The home owner's young, terminally ill grandson moves in and spots the tiny creatures. Although the Clock family generally is terrified of "beans" (humans), Arietta is more open minded and befriends him. This film makes you look differently at the world, reassessing what friendship and maturity are. It also helps you appreciate the little things in life.
Miyazaki departed from his usual style when he directed this film based on his three-part watercolor manga starring, well, a pig. The pig once was human, an air force WWI ace, Porco Rosso, which means "red pig" in Italian. Italy is where he went went when the war ended and he had nothing else to do. Somehow, he transformed into a pig, but one with very human characteristics. He became a bounty hunter in the Adriatic Sea, going after pirates who terrorized cruise ships.
Quickly in the film, a love triangle with Porco, his girlfriend, Gina, and Curtis, an American ace, developed at the hotel that Gina managed. Hot flames of jealously drove Curtis into the sky to pursue Porco and eliminate his romantic competition. He shot Porco's plane, and heavily damaged it. Porco sputtered back into Italy to see his mechanic.
Porco discovered that he was being forced out of the bounty hunting business because the new government was employing pirates themselves for their own purposes. When his plane was repaired, Porco flew back to fight Curtis, proving that he was still alive. Curtis was busy at the hotel run by Porco's girlfriend, Gina. He moves right in, assuming Porco is out of the picture. However, she just laughs and rejects his advances. The film ends in a dramatic, decisive dogfight between Porco and his nemesis, Curtis.
"The Wind Rises," a 2013 animated historical drama, was written and directed by Miyazaki who adapted it from his manga of the same name. It was Miyazaki's final directing effort before retiring, which was nominated and given several film awards. Some find it his most thought-provoking production ever, a lifetime achievement befitting the much admired Miyazaki. Walt Disney's Touchstone Pictures released a version in 2014.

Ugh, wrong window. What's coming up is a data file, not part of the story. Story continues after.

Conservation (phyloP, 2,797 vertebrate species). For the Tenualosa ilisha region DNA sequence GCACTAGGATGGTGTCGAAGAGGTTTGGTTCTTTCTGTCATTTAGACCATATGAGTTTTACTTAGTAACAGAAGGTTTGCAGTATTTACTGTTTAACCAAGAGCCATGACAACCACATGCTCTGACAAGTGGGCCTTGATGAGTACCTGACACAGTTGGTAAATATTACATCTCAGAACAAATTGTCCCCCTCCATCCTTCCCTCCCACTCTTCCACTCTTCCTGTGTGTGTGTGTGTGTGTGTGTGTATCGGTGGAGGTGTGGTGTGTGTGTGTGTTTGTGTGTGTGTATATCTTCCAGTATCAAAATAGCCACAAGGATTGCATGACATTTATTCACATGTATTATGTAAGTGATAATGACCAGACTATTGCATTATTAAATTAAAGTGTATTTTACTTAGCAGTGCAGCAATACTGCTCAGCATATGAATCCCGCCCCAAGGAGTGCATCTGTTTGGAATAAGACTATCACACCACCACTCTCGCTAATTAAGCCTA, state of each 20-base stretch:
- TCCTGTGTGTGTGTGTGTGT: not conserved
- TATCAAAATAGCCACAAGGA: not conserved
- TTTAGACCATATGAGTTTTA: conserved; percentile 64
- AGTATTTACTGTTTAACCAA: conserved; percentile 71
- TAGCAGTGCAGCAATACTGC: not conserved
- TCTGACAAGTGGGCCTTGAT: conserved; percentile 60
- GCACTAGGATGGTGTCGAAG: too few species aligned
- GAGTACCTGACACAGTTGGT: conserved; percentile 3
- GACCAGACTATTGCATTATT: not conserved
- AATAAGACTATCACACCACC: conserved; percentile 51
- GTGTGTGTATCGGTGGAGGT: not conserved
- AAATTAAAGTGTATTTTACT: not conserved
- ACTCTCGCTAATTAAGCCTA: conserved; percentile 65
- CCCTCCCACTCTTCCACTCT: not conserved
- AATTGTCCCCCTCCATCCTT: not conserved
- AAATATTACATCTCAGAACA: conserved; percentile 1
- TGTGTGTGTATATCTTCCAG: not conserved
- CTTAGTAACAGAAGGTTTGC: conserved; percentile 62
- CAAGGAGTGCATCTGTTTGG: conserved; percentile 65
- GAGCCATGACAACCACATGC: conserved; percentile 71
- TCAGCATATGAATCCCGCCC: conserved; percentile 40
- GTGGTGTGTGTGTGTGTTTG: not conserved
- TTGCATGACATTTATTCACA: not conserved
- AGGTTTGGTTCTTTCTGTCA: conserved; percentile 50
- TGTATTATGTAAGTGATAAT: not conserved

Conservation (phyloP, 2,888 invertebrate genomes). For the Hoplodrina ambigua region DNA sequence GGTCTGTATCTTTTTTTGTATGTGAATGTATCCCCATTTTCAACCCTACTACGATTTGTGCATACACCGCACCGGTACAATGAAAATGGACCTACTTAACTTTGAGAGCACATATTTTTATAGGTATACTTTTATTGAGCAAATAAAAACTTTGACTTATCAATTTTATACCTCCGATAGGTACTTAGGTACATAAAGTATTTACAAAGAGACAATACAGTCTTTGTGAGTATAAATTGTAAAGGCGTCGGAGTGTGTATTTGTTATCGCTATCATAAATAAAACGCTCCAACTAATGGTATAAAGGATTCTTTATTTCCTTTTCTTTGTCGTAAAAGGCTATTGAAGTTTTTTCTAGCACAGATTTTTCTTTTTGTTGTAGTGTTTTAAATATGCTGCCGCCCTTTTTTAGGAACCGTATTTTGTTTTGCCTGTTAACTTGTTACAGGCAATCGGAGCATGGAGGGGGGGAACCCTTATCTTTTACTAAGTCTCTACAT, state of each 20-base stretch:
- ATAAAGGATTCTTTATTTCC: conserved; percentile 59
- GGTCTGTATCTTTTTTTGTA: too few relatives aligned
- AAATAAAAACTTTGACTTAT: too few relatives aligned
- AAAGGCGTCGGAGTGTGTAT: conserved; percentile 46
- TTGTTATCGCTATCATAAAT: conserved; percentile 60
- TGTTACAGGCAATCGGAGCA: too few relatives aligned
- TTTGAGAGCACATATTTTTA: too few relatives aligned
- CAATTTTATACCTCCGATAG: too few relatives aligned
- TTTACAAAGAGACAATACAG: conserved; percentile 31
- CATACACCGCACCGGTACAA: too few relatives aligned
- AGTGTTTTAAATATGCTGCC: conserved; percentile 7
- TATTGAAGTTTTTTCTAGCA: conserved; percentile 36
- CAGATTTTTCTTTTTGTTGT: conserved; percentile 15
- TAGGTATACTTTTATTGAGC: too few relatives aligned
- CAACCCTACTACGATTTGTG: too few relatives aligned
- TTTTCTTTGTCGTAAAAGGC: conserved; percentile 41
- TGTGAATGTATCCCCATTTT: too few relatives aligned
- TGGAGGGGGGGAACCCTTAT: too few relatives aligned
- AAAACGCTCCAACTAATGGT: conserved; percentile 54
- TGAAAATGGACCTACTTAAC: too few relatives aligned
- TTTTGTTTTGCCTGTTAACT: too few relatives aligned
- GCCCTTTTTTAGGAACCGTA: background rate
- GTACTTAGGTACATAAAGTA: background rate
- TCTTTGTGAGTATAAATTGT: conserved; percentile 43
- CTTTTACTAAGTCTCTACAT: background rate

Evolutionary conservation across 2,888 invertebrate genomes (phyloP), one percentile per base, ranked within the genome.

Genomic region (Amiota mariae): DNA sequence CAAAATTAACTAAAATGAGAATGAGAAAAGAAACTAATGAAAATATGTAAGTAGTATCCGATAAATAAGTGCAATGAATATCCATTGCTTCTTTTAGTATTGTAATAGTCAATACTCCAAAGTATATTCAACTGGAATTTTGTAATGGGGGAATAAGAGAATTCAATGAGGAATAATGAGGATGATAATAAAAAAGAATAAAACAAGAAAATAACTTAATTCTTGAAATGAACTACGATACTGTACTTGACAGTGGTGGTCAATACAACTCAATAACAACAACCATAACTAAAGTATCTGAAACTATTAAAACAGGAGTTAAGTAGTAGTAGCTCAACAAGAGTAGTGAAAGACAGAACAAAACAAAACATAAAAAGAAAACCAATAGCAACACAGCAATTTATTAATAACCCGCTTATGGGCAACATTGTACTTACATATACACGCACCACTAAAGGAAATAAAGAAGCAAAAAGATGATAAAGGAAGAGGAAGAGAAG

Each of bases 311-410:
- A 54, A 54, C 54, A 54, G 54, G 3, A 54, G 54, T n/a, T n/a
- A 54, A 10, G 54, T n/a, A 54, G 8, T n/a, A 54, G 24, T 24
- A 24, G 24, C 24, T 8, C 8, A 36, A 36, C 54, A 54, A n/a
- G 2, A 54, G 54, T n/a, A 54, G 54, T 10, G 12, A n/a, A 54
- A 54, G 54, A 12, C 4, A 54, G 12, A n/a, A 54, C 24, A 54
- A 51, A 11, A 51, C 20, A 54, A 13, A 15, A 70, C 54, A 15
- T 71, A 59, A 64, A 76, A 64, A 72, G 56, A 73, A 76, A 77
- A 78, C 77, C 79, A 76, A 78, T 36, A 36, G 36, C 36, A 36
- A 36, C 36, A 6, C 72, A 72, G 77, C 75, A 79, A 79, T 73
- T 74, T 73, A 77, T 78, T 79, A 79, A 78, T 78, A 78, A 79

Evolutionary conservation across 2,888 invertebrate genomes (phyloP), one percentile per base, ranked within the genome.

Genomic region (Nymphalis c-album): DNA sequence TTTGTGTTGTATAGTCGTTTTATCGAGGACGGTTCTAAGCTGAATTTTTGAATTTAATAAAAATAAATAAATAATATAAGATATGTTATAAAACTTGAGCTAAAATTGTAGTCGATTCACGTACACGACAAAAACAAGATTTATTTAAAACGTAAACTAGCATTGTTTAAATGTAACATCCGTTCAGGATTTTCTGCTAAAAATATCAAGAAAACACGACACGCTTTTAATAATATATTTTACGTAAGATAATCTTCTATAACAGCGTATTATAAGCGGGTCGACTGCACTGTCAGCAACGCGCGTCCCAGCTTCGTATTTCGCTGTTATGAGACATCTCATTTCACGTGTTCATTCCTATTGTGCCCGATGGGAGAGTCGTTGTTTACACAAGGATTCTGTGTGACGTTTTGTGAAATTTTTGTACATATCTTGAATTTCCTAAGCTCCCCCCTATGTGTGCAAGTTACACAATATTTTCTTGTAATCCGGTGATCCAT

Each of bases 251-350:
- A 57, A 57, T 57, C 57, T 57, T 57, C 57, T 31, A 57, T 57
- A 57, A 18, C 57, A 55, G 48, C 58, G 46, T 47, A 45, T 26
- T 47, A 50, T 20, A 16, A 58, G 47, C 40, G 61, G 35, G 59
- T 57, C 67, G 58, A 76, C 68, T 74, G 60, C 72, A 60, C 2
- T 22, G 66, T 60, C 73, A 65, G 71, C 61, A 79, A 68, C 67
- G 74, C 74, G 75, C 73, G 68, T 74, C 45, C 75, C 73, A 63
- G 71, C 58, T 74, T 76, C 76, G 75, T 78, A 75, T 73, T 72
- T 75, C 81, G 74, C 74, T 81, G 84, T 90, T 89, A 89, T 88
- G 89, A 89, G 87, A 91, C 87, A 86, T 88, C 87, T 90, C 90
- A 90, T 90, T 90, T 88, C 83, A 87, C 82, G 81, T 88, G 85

The nearsighted hero of this film, Jiro, is sidelined from his desire to become a pilot, so he decides to do the next-best thing—build planes. He's an avid student who graduates with his colleague and friend, Kiro, and they accept jobs with Mitsubishi's fighter plane division. Their first attempt is a bust, literally. The Falcon broke apart mid-air, so the pair went to Germany to research aeronautics. When they returned home, they got another assignment and developed another plane that failed testing. Jiro was losing heart, so he retreated to a resort where he met an old girl friend, Naoko. They get engaged, but she wouldn't marry him until she's cured of tuberculosis, but she worsens and goes to a sanatorium.
Meanwhile, Jiro is working on a Navy project. Naoko returns for a visit and they marry, but her demise is foreshadowed when she leaves goodbye letters scattered around for family and friends, then returns to the sanatorium. While Jiro is test flying his new plane, a gust of wind distracts him, and he recognizes that as a sign that Naoko has died. However, after the WWII is over, her spirit reappears to comfort him as he mourns that the plane he created was used for war.
Photo credits JodiPrevious: Hayao Miyazaki